A collection of poetry from Luljeta Lleshanaku examining the space between objects and people, how things balance together and the different human emotions.
I’m not someone who knows a lot about poetry, but I found a lot of Lleshanaku’s poems beautiful yet bleak. There’s a loneliness to a lot of them, when someone is the subject matter of a poem they often can’t connect with others and there’s a distance between the subject and what they’re doing. Many of the poems aren’t tied to one specific place or time, instead the “story” flows from different perspectives, almost always focusing on the mundane.
Most of the poems here were about a page long, but there were a few that almost played out like short stories – Homo Antarcticus and Water and Carbon are two examples of this. They are both sad, haunting poems about people who are at a distance from others, through they choice or not. I enjoyed the poems that were more like short stories rather than the page-long ones as they naturally had more depth to them.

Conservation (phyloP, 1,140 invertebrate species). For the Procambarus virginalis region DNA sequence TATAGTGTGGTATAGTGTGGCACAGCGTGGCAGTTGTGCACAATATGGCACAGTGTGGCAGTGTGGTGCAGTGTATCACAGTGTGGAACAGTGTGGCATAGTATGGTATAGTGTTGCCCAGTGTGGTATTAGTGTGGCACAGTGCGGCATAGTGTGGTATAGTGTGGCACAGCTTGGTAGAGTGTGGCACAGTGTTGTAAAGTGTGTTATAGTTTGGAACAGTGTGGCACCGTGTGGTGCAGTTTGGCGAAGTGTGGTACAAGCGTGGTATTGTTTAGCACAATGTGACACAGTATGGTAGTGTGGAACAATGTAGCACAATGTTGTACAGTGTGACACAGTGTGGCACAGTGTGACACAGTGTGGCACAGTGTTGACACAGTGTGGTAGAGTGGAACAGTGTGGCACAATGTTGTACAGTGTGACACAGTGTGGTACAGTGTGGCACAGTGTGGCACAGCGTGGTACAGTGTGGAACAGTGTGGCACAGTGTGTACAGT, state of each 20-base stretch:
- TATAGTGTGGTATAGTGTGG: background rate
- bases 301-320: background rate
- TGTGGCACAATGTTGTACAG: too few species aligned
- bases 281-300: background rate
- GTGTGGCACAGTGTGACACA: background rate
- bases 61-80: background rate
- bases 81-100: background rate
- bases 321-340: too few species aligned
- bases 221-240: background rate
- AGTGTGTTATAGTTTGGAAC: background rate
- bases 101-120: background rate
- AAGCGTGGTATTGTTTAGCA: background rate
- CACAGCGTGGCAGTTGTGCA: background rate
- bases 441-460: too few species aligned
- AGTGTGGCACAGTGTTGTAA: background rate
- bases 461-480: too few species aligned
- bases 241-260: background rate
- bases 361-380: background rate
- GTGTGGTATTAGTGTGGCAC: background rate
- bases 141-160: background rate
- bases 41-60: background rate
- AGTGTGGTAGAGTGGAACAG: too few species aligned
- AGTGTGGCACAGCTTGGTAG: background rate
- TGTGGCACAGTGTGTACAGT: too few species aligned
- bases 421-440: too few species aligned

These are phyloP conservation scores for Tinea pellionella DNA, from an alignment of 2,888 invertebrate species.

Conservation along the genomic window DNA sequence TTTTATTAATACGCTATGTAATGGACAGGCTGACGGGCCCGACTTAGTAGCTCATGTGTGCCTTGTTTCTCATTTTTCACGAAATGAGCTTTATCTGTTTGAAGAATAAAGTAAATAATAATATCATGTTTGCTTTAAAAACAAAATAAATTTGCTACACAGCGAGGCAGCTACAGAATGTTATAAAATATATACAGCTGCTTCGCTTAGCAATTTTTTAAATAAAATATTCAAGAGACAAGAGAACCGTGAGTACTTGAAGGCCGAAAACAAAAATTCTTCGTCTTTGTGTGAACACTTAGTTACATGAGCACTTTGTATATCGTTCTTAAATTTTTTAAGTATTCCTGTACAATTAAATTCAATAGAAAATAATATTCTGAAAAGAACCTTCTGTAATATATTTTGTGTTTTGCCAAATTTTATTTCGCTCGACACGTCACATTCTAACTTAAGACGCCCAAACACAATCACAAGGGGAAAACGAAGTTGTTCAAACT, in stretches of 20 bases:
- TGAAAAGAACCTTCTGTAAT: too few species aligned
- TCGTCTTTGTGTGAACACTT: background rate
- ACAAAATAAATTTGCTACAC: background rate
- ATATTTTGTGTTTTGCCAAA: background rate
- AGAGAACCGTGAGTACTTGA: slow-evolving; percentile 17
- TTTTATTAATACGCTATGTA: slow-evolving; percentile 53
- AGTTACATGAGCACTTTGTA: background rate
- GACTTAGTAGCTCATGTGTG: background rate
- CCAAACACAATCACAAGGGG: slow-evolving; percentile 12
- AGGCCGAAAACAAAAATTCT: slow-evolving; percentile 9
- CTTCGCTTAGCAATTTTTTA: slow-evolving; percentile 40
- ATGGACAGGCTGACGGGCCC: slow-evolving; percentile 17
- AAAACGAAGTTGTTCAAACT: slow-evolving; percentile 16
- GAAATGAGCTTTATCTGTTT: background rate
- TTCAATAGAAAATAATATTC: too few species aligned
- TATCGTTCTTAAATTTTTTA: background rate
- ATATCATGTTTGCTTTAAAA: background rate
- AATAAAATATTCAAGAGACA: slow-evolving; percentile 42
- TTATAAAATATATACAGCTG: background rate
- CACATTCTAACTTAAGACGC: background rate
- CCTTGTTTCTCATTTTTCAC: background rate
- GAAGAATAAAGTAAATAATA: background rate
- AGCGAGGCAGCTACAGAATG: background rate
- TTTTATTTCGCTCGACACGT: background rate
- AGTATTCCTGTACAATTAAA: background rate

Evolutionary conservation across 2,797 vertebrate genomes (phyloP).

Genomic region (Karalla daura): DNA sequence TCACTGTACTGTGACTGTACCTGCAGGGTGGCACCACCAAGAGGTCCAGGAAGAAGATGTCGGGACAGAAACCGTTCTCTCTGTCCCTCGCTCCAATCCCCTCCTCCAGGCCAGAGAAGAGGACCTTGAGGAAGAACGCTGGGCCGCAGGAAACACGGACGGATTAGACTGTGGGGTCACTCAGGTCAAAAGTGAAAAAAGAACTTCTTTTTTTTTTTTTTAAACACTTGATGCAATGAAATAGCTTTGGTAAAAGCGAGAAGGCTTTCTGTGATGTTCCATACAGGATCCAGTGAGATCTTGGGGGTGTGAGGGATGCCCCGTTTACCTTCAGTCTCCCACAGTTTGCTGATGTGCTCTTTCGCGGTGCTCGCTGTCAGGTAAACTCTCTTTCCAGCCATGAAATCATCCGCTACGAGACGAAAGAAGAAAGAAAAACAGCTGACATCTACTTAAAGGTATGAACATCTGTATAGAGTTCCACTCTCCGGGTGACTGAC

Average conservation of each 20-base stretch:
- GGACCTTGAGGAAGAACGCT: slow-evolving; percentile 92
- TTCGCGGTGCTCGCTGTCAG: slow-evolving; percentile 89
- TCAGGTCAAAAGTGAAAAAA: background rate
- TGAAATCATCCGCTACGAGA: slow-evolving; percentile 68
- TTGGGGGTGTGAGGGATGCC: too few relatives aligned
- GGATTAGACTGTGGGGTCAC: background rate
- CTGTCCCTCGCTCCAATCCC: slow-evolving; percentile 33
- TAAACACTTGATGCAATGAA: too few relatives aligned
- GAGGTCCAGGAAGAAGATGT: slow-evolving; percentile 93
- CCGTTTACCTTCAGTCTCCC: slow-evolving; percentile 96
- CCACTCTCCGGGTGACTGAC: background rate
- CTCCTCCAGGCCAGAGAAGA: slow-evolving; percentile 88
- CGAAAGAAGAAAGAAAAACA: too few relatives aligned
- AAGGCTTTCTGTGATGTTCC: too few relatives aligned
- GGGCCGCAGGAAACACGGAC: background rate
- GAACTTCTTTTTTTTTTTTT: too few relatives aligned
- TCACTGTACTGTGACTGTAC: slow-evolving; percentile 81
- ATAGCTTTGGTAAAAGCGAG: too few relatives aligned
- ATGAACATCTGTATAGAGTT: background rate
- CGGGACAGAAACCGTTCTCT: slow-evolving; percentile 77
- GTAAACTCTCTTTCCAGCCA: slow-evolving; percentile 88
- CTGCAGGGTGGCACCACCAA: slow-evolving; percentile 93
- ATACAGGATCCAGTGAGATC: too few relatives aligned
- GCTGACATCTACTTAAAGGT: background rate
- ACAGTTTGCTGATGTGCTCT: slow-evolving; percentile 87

The poems in this collection are quiet peculiar and haunting. Whether it’s because they have been translated into English or because they’re from an Albanian poet, they don’t quiet fit with what my preconceived notions of poetry are. It makes reading these poems an interesting experience and I could see myself going back and rereading some of them to see if they have a different affect on me.
This is my pick this month’s Monthly Motif “Read a book that has won a literary award, or a book written by an author who has been recognized in the bookish community” as Negative Space is the winner of the English PEN Award and Luljeta Lleshanaku received the 2009 Crystal Vilenica award for European poets.